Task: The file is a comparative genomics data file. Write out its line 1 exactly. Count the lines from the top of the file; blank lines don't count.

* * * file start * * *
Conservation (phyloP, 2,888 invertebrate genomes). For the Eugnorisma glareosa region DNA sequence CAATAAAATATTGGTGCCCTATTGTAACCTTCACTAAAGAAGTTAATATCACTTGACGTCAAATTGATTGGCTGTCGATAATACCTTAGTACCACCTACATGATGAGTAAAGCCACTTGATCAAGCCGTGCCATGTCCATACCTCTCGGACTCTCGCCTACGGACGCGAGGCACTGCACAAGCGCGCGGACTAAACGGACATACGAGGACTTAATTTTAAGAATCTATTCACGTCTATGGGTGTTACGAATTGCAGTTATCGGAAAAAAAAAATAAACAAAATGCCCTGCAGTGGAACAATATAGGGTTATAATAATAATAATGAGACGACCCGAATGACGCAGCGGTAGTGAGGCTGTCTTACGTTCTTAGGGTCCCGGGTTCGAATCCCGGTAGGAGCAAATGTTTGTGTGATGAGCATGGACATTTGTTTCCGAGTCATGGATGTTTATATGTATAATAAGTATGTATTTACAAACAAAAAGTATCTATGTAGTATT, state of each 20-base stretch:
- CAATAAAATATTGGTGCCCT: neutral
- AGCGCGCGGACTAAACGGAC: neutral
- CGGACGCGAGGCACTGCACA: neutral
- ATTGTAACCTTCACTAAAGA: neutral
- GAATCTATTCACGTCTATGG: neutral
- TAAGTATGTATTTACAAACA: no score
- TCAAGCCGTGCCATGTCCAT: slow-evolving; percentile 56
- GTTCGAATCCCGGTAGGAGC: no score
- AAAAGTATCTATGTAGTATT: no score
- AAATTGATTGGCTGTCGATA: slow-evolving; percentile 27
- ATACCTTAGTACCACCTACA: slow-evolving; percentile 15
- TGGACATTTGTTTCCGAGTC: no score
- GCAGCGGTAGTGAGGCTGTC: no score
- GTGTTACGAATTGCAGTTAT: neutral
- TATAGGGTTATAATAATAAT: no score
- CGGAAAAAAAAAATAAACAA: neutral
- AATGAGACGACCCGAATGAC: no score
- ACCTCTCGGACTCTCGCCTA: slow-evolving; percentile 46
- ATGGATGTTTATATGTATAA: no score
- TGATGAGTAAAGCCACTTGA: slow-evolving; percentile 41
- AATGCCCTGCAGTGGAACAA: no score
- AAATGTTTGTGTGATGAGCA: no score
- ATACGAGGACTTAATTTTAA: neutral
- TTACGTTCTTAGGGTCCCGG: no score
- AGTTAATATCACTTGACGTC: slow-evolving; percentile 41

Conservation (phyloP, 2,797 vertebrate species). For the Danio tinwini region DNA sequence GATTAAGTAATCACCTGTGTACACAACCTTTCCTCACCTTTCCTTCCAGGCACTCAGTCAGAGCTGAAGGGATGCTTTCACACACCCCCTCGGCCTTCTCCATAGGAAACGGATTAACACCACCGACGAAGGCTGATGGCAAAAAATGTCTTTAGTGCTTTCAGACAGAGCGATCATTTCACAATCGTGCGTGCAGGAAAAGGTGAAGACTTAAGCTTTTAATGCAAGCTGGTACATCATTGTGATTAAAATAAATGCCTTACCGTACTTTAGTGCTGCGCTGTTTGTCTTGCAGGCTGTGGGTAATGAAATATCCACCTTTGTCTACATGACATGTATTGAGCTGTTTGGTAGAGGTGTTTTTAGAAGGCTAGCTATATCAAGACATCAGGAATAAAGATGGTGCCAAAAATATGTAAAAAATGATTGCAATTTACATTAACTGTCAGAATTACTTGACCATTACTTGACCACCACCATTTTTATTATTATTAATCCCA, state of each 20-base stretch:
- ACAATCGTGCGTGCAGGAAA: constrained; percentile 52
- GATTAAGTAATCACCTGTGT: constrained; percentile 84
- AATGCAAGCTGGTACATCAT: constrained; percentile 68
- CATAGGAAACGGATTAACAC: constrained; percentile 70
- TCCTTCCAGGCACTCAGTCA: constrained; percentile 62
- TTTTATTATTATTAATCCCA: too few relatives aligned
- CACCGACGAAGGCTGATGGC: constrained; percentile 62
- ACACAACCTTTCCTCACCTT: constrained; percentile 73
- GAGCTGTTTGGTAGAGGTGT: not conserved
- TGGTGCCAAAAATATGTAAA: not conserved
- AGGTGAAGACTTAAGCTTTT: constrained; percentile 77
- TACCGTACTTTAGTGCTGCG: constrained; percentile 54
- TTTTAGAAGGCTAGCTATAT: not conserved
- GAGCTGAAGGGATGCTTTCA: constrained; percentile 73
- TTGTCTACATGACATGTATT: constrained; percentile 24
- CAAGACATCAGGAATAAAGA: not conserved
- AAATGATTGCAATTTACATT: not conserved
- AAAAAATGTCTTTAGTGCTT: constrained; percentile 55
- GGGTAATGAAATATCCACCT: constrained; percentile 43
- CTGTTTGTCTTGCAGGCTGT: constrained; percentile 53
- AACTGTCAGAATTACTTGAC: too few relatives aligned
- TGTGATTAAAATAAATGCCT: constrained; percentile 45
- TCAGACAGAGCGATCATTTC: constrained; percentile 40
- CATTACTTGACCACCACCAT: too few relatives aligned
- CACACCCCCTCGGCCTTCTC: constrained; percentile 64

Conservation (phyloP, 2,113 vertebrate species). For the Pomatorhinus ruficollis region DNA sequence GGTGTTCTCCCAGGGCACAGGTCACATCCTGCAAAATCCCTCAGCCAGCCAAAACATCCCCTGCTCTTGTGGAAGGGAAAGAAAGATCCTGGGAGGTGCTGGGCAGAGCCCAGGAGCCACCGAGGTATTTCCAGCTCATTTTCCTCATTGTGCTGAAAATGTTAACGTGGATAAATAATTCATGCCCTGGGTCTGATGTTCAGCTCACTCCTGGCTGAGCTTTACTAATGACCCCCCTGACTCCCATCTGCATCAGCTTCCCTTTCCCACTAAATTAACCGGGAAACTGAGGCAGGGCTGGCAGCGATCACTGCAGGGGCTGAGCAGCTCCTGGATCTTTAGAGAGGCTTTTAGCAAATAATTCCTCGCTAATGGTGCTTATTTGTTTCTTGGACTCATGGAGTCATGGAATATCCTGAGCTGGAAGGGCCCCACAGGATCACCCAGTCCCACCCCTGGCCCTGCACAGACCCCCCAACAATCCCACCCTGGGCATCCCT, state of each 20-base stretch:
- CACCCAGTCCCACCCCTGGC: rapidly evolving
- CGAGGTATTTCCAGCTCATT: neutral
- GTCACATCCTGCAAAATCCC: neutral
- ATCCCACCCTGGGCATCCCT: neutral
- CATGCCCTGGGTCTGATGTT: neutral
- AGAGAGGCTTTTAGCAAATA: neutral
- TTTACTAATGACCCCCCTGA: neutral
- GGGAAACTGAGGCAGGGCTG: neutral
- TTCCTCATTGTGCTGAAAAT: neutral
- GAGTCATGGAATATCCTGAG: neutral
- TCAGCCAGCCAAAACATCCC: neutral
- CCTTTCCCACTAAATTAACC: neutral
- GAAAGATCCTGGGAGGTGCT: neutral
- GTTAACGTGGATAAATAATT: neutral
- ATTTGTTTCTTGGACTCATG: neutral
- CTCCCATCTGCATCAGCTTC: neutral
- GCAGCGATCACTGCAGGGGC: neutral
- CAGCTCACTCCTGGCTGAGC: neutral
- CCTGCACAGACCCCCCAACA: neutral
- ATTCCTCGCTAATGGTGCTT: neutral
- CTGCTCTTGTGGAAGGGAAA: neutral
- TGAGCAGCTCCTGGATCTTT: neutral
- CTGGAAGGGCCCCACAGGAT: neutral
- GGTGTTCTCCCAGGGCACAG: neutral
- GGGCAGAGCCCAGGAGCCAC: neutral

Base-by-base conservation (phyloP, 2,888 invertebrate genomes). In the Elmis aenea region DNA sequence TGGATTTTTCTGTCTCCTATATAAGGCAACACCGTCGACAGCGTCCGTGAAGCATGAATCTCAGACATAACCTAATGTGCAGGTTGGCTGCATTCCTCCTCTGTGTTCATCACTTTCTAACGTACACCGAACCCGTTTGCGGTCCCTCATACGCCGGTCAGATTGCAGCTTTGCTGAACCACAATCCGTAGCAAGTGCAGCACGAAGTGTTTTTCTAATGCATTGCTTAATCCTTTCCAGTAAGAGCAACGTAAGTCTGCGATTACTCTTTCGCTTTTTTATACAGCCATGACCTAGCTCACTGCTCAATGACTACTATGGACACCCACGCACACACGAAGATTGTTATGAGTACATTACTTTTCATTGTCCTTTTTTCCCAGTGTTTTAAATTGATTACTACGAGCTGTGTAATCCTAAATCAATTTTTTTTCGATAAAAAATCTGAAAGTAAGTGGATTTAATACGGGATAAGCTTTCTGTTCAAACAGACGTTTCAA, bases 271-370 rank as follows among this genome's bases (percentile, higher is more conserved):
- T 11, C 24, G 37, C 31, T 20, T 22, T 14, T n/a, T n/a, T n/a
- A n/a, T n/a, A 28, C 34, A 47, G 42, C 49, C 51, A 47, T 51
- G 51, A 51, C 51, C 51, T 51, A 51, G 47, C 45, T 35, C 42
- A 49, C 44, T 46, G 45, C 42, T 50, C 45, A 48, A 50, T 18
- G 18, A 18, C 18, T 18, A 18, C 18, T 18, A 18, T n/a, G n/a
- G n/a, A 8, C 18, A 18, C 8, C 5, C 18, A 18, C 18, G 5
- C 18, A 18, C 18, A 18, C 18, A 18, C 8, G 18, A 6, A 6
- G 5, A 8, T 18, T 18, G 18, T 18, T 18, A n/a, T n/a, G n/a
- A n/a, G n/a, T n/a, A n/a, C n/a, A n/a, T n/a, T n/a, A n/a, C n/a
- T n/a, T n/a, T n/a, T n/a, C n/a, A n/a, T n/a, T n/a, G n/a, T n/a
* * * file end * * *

Conservation (phyloP, 2,888 invertebrate genomes). For the Eugnorisma glareosa region DNA sequence CAATAAAATATTGGTGCCCTATTGTAACCTTCACTAAAGAAGTTAATATCACTTGACGTCAAATTGATTGGCTGTCGATAATACCTTAGTACCACCTACATGATGAGTAAAGCCACTTGATCAAGCCGTGCCATGTCCATACCTCTCGGACTCTCGCCTACGGACGCGAGGCACTGCACAAGCGCGCGGACTAAACGGACATACGAGGACTTAATTTTAAGAATCTATTCACGTCTATGGGTGTTACGAATTGCAGTTATCGGAAAAAAAAAATAAACAAAATGCCCTGCAGTGGAACAATATAGGGTTATAATAATAATAATGAGACGACCCGAATGACGCAGCGGTAGTGAGGCTGTCTTACGTTCTTAGGGTCCCGGGTTCGAATCCCGGTAGGAGCAAATGTTTGTGTGATGAGCATGGACATTTGTTTCCGAGTCATGGATGTTTATATGTATAATAAGTATGTATTTACAAACAAAAAGTATCTATGTAGTATT, state of each 20-base stretch: